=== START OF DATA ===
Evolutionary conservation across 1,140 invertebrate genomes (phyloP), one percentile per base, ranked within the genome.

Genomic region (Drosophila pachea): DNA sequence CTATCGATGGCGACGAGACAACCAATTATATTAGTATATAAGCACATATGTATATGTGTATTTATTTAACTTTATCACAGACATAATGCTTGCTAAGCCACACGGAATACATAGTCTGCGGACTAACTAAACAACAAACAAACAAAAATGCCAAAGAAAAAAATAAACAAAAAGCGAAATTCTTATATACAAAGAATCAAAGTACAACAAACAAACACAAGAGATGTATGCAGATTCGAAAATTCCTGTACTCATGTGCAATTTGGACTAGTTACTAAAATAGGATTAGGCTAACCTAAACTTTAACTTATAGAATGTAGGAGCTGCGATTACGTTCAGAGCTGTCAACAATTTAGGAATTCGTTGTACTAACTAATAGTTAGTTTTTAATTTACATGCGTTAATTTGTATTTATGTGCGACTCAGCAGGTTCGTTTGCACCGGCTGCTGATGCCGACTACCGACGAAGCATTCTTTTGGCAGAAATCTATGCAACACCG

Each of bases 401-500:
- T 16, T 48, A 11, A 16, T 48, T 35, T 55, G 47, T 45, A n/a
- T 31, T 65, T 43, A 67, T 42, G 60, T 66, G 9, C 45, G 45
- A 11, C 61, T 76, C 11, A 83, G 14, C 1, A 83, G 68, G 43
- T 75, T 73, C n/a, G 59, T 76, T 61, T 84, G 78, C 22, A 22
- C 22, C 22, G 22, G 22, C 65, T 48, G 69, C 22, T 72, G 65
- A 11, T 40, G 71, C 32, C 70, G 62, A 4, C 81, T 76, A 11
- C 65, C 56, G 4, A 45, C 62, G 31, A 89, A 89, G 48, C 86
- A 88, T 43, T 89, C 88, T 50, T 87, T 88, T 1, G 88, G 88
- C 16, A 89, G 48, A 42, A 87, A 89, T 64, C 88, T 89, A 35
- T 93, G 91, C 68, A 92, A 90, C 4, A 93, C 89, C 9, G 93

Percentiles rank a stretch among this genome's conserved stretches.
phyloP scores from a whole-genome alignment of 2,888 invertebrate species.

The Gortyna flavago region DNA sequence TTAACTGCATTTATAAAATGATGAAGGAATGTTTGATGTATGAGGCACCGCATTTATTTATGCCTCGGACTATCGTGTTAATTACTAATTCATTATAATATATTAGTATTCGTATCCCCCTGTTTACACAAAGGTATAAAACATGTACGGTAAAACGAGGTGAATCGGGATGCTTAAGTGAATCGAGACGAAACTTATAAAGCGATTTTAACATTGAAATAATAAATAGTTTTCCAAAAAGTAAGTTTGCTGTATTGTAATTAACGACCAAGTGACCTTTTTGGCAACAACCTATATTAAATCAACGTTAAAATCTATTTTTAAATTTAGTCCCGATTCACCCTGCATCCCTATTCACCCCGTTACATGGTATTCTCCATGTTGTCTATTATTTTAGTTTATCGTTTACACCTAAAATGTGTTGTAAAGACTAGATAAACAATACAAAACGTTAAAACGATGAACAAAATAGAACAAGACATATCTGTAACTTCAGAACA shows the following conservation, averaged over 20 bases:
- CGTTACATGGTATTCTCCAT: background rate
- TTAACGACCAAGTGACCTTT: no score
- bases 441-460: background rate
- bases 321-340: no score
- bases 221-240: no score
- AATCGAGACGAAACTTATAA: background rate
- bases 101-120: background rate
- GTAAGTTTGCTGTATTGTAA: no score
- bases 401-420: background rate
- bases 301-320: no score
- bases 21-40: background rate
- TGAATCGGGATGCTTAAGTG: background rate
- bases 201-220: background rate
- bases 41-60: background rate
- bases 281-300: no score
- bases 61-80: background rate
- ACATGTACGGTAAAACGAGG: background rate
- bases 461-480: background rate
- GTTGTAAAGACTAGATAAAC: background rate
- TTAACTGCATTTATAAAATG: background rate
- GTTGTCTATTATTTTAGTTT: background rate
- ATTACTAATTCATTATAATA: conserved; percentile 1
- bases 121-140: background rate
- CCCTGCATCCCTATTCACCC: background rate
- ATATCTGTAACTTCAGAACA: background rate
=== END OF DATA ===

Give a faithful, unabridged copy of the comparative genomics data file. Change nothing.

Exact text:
Evolutionary conservation across 1,140 invertebrate genomes (phyloP), one percentile per base, ranked within the genome.

Genomic region (Drosophila pachea): DNA sequence CTATCGATGGCGACGAGACAACCAATTATATTAGTATATAAGCACATATGTATATGTGTATTTATTTAACTTTATCACAGACATAATGCTTGCTAAGCCACACGGAATACATAGTCTGCGGACTAACTAAACAACAAACAAACAAAAATGCCAAAGAAAAAAATAAACAAAAAGCGAAATTCTTATATACAAAGAATCAAAGTACAACAAACAAACACAAGAGATGTATGCAGATTCGAAAATTCCTGTACTCATGTGCAATTTGGACTAGTTACTAAAATAGGATTAGGCTAACCTAAACTTTAACTTATAGAATGTAGGAGCTGCGATTACGTTCAGAGCTGTCAACAATTTAGGAATTCGTTGTACTAACTAATAGTTAGTTTTTAATTTACATGCGTTAATTTGTATTTATGTGCGACTCAGCAGGTTCGTTTGCACCGGCTGCTGATGCCGACTACCGACGAAGCATTCTTTTGGCAGAAATCTATGCAACACCG

Each of bases 401-500:
- T 16, T 48, A 11, A 16, T 48, T 35, T 55, G 47, T 45, A n/a
- T 31, T 65, T 43, A 67, T 42, G 60, T 66, G 9, C 45, G 45
- A 11, C 61, T 76, C 11, A 83, G 14, C 1, A 83, G 68, G 43
- T 75, T 73, C n/a, G 59, T 76, T 61, T 84, G 78, C 22, A 22
- C 22, C 22, G 22, G 22, C 65, T 48, G 69, C 22, T 72, G 65
- A 11, T 40, G 71, C 32, C 70, G 62, A 4, C 81, T 76, A 11
- C 65, C 56, G 4, A 45, C 62, G 31, A 89, A 89, G 48, C 86
- A 88, T 43, T 89, C 88, T 50, T 87, T 88, T 1, G 88, G 88
- C 16, A 89, G 48, A 42, A 87, A 89, T 64, C 88, T 89, A 35
- T 93, G 91, C 68, A 92, A 90, C 4, A 93, C 89, C 9, G 93

Percentiles rank a stretch among this genome's conserved stretches.
phyloP scores from a whole-genome alignment of 2,888 invertebrate species.

The Gortyna flavago region DNA sequence TTAACTGCATTTATAAAATGATGAAGGAATGTTTGATGTATGAGGCACCGCATTTATTTATGCCTCGGACTATCGTGTTAATTACTAATTCATTATAATATATTAGTATTCGTATCCCCCTGTTTACACAAAGGTATAAAACATGTACGGTAAAACGAGGTGAATCGGGATGCTTAAGTGAATCGAGACGAAACTTATAAAGCGATTTTAACATTGAAATAATAAATAGTTTTCCAAAAAGTAAGTTTGCTGTATTGTAATTAACGACCAAGTGACCTTTTTGGCAACAACCTATATTAAATCAACGTTAAAATCTATTTTTAAATTTAGTCCCGATTCACCCTGCATCCCTATTCACCCCGTTACATGGTATTCTCCATGTTGTCTATTATTTTAGTTTATCGTTTACACCTAAAATGTGTTGTAAAGACTAGATAAACAATACAAAACGTTAAAACGATGAACAAAATAGAACAAGACATATCTGTAACTTCAGAACA shows the following conservation, averaged over 20 bases:
- CGTTACATGGTATTCTCCAT: background rate
- TTAACGACCAAGTGACCTTT: no score
- bases 441-460: background rate
- bases 321-340: no score
- bases 221-240: no score
- AATCGAGACGAAACTTATAA: background rate
- bases 101-120: background rate
- GTAAGTTTGCTGTATTGTAA: no score
- bases 401-420: background rate
- bases 301-320: no score
- bases 21-40: background rate
- TGAATCGGGATGCTTAAGTG: background rate
- bases 201-220: background rate
- bases 41-60: background rate
- bases 281-300: no score
- bases 61-80: background rate
- ACATGTACGGTAAAACGAGG: background rate
- bases 461-480: background rate
- GTTGTAAAGACTAGATAAAC: background rate
- TTAACTGCATTTATAAAATG: background rate
- GTTGTCTATTATTTTAGTTT: background rate
- ATTACTAATTCATTATAATA: conserved; percentile 1
- bases 121-140: background rate
- CCCTGCATCCCTATTCACCC: background rate
- ATATCTGTAACTTCAGAACA: background rate